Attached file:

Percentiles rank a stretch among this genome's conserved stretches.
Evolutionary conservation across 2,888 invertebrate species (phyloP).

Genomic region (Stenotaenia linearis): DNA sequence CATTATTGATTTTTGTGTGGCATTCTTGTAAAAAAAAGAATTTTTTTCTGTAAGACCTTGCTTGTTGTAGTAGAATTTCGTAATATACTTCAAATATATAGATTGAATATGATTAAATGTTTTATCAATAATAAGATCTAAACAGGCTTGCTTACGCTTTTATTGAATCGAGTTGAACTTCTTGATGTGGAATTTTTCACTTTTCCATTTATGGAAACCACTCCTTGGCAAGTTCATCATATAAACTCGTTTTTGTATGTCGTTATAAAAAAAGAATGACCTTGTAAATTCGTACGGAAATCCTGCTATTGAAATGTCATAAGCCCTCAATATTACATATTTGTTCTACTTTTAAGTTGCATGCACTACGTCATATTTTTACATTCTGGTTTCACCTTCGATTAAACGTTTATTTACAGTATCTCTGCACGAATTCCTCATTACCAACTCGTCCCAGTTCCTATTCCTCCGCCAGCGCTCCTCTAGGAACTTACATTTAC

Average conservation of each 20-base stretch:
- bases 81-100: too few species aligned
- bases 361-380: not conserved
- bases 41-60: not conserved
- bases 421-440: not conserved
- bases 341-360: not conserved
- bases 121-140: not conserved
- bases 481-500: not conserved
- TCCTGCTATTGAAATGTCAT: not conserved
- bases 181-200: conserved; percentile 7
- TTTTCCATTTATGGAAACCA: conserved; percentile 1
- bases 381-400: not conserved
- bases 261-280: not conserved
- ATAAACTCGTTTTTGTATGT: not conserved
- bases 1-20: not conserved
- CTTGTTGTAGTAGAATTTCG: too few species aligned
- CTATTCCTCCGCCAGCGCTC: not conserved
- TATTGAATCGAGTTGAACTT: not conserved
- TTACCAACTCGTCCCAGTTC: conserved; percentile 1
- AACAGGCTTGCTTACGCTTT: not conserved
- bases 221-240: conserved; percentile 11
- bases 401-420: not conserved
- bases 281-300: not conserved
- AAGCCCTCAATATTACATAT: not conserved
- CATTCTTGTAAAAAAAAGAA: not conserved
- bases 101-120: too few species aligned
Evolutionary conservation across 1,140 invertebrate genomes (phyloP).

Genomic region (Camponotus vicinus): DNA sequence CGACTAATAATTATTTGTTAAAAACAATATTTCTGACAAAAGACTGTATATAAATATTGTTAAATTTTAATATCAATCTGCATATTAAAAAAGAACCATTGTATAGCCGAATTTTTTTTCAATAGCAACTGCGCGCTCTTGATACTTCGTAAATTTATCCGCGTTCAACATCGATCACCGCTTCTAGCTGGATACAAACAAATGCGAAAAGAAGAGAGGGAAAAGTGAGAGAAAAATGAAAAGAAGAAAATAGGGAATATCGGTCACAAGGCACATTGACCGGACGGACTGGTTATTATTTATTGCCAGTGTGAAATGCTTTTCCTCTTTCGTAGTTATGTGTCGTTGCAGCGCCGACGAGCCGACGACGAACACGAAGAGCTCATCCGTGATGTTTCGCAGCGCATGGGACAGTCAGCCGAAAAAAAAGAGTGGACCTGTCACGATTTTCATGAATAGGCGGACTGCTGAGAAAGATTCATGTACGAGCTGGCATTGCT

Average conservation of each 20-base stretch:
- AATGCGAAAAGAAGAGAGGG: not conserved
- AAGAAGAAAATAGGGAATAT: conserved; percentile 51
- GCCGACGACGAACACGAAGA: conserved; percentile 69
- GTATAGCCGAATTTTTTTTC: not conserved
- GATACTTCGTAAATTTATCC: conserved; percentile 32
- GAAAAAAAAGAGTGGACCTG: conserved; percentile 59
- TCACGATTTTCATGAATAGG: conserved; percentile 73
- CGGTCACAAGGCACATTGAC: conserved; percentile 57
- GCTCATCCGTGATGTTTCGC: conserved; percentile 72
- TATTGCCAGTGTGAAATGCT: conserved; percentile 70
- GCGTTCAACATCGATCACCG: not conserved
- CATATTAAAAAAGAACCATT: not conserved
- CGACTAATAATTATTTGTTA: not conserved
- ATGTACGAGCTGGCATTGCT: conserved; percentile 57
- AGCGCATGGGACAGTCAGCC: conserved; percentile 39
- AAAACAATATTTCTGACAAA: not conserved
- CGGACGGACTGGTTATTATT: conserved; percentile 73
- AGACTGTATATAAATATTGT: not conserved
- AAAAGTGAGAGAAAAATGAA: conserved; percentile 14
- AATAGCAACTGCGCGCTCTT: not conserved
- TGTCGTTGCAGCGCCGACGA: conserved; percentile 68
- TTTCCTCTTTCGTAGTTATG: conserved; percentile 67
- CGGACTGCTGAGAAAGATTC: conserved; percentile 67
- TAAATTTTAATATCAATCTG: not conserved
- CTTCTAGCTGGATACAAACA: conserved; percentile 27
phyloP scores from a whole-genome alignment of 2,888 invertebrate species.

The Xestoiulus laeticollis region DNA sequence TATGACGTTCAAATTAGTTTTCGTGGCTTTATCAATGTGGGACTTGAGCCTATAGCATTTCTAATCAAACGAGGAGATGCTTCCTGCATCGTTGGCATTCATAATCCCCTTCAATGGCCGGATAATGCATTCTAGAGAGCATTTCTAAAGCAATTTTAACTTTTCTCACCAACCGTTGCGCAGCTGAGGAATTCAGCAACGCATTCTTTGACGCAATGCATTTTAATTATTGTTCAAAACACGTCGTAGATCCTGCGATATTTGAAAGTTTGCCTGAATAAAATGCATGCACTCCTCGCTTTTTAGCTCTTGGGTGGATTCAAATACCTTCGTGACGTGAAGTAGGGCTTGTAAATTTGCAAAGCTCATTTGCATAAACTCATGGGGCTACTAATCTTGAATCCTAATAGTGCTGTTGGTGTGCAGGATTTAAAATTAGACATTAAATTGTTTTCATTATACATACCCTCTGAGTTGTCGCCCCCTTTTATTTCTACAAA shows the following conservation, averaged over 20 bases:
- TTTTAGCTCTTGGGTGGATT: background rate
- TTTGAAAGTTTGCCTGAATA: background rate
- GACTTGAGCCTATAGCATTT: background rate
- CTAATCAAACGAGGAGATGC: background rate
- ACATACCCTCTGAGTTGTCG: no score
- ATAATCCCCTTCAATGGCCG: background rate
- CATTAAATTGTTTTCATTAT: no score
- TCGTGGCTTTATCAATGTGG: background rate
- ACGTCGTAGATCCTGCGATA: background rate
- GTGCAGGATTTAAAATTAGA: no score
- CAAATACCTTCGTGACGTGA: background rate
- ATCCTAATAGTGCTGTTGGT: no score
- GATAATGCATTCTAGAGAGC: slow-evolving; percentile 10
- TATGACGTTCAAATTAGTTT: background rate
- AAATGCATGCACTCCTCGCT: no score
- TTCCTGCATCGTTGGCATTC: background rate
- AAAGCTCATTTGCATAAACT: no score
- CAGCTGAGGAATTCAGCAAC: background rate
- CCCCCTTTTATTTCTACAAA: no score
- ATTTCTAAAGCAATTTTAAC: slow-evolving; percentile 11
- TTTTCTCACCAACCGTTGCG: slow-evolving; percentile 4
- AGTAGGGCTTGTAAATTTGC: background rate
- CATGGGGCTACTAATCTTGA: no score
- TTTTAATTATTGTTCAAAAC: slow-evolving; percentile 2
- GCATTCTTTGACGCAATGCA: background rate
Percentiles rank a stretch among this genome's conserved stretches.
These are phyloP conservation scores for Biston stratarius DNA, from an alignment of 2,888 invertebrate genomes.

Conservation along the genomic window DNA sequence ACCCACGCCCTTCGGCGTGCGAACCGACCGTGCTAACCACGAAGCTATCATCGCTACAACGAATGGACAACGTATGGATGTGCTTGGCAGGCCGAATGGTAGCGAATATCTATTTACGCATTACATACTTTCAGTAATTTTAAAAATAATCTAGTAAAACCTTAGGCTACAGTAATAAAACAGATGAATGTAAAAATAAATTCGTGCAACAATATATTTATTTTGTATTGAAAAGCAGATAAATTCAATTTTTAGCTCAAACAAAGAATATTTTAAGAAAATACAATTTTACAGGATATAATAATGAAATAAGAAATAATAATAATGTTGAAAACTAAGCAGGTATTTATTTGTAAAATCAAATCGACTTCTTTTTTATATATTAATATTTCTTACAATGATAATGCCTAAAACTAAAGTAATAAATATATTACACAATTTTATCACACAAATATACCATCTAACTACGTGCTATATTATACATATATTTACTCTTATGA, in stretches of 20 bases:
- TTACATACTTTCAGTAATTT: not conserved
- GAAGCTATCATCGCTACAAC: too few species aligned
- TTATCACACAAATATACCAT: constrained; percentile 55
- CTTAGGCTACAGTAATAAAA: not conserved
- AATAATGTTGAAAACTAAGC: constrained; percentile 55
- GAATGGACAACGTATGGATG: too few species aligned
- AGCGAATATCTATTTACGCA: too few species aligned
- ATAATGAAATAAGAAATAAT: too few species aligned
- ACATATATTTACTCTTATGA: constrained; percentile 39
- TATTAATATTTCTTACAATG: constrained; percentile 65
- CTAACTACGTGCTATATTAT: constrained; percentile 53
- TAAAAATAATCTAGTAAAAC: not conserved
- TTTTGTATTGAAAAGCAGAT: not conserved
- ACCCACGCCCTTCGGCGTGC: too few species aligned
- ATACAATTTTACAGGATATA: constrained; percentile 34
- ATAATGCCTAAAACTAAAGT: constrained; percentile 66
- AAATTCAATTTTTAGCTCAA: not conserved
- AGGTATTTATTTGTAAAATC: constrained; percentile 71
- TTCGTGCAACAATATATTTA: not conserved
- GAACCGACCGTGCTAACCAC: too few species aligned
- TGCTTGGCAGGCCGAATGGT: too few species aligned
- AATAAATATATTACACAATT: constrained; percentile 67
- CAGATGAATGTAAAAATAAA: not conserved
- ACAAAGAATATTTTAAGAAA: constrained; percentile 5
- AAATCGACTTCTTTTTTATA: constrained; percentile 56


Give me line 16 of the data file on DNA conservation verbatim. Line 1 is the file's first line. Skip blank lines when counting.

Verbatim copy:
- bases 261-280: not conserved